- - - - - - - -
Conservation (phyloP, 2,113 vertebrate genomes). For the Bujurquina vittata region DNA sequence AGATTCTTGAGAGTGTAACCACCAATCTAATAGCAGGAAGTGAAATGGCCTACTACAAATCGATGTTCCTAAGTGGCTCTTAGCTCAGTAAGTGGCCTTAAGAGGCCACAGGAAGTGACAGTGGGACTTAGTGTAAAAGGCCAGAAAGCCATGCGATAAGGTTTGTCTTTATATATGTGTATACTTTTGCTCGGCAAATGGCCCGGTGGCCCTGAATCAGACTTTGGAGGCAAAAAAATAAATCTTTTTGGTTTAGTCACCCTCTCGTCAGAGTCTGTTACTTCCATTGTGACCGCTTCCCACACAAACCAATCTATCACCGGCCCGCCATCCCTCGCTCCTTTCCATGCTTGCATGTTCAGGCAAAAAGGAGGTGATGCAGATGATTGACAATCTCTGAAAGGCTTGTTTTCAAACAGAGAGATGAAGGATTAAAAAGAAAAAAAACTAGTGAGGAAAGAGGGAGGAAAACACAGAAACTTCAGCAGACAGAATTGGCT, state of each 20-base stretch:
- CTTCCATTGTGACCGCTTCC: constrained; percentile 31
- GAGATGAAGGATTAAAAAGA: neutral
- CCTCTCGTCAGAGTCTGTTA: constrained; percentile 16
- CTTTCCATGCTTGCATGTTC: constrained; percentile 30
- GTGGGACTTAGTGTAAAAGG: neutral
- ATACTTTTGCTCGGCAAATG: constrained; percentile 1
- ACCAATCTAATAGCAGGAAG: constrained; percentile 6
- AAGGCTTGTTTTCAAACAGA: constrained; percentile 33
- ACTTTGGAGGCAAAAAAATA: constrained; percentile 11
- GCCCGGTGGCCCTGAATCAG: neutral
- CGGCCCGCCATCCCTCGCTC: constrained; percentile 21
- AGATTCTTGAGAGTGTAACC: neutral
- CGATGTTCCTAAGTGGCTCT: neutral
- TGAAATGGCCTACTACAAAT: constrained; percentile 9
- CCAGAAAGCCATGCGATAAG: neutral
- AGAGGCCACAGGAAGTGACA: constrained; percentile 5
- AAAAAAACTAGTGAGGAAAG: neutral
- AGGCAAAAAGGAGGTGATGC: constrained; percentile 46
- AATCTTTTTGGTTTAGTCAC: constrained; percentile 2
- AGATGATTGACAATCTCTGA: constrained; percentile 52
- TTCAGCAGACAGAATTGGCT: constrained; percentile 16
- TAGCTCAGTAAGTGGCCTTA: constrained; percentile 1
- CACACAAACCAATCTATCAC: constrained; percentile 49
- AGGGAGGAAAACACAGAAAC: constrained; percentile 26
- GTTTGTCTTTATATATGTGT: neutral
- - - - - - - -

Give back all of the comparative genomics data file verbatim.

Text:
Conservation (phyloP, 2,113 vertebrate genomes). For the Bujurquina vittata region DNA sequence AGATTCTTGAGAGTGTAACCACCAATCTAATAGCAGGAAGTGAAATGGCCTACTACAAATCGATGTTCCTAAGTGGCTCTTAGCTCAGTAAGTGGCCTTAAGAGGCCACAGGAAGTGACAGTGGGACTTAGTGTAAAAGGCCAGAAAGCCATGCGATAAGGTTTGTCTTTATATATGTGTATACTTTTGCTCGGCAAATGGCCCGGTGGCCCTGAATCAGACTTTGGAGGCAAAAAAATAAATCTTTTTGGTTTAGTCACCCTCTCGTCAGAGTCTGTTACTTCCATTGTGACCGCTTCCCACACAAACCAATCTATCACCGGCCCGCCATCCCTCGCTCCTTTCCATGCTTGCATGTTCAGGCAAAAAGGAGGTGATGCAGATGATTGACAATCTCTGAAAGGCTTGTTTTCAAACAGAGAGATGAAGGATTAAAAAGAAAAAAAACTAGTGAGGAAAGAGGGAGGAAAACACAGAAACTTCAGCAGACAGAATTGGCT, state of each 20-base stretch:
- CTTCCATTGTGACCGCTTCC: constrained; percentile 31
- GAGATGAAGGATTAAAAAGA: neutral
- CCTCTCGTCAGAGTCTGTTA: constrained; percentile 16
- CTTTCCATGCTTGCATGTTC: constrained; percentile 30
- GTGGGACTTAGTGTAAAAGG: neutral
- ATACTTTTGCTCGGCAAATG: constrained; percentile 1
- ACCAATCTAATAGCAGGAAG: constrained; percentile 6
- AAGGCTTGTTTTCAAACAGA: constrained; percentile 33
- ACTTTGGAGGCAAAAAAATA: constrained; percentile 11
- GCCCGGTGGCCCTGAATCAG: neutral
- CGGCCCGCCATCCCTCGCTC: constrained; percentile 21
- AGATTCTTGAGAGTGTAACC: neutral
- CGATGTTCCTAAGTGGCTCT: neutral
- TGAAATGGCCTACTACAAAT: constrained; percentile 9
- CCAGAAAGCCATGCGATAAG: neutral
- AGAGGCCACAGGAAGTGACA: constrained; percentile 5
- AAAAAAACTAGTGAGGAAAG: neutral
- AGGCAAAAAGGAGGTGATGC: constrained; percentile 46
- AATCTTTTTGGTTTAGTCAC: constrained; percentile 2
- AGATGATTGACAATCTCTGA: constrained; percentile 52
- TTCAGCAGACAGAATTGGCT: constrained; percentile 16
- TAGCTCAGTAAGTGGCCTTA: constrained; percentile 1
- CACACAAACCAATCTATCAC: constrained; percentile 49
- AGGGAGGAAAACACAGAAAC: constrained; percentile 26
- GTTTGTCTTTATATATGTGT: neutral